“I wrote poems in English because my mother taught me nursery rhymes and read me stories in English. My head was absolutely stuffed with all the terrifically powerful stories and rhymes that there are for children in the English language that are just about beyond compare. Then I began to read independently very early, at four or five, all in English; therefore my entire poetic imagination was formed in English.” She added, “Being defined as a poet is for others to do. I just thought I wrote poetry, so I never thought of it but I must admit, I think I've got it written in my passport.”

On her first trip to Bangladesh, Clarke said she was struck with how sensory and sensuous the experience was. “I observe and notice things,” she said, describing her journey from her home to the airport to Abu Dhabi's airport to Dhaka in poetic speech.

“To see the Dhaka take on the Hay uniform, oh well! In Hay-on-Wye [the UK's original site for the Hay Festival], everybody's in a t-shirt, it's not elegant at all. But here, the saris, and almost everybody is wearing a sari, it's beautiful. The uniform for Hay, this gorgeous sari with pinks and purples in it, I was stunned by that. I felt they just looked so elegant and so beautiful. We're such a stuffy old lot in Britain with our sensible clothes. Even when we're in our party best we don't look like a slum dweller does in a sari. I thought that when I was in Mumbai; stepping out of a slum, a woman with long yellow chiffon or silk scarf trailing and a little girl with perfectly plaited hair in a school uniform holding her hand. How on earth does a mother in a slum get her kid like that? It certainly doesn't happen in Britain, British kids are scruffy and mothers don't get them off to school in a perfect shape all the time. So the elegance and grace of India and Bangladesh is just absolutely outstanding.” She added, speaking like a true poet again, “It's like seeing beautiful birds and suddenly you think almost everyone one of these people is a beauty. It's not the same as in England or Germany where you see all these pasty faces. Everyone is beautiful to look at here.”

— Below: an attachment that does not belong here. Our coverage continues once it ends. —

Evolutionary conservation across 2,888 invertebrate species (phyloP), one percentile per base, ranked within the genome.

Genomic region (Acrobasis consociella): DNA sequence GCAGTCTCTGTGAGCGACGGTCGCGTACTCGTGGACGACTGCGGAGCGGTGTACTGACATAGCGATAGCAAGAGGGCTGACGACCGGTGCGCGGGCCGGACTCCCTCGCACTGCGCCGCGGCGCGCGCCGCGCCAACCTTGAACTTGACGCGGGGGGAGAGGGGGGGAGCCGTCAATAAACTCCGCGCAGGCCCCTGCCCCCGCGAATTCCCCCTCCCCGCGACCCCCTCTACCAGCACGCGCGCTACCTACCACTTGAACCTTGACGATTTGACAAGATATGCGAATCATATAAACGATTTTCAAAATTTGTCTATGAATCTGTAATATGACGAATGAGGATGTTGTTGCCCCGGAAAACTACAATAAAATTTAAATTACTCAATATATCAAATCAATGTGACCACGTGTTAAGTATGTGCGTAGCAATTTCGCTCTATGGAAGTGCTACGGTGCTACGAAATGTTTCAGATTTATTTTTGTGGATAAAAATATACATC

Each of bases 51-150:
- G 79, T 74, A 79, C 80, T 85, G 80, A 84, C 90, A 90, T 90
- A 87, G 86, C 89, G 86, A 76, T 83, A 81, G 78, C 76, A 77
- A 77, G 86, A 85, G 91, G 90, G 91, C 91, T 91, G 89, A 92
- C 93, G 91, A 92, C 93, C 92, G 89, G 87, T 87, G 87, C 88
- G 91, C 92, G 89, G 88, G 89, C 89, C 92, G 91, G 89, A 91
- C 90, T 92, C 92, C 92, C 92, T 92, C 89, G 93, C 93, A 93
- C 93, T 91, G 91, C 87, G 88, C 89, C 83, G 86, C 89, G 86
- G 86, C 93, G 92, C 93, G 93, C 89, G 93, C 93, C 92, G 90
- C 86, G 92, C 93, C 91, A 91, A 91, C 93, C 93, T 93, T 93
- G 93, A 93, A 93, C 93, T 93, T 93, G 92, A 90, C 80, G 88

Gillian Clarke, Photo: Amirul Rajiv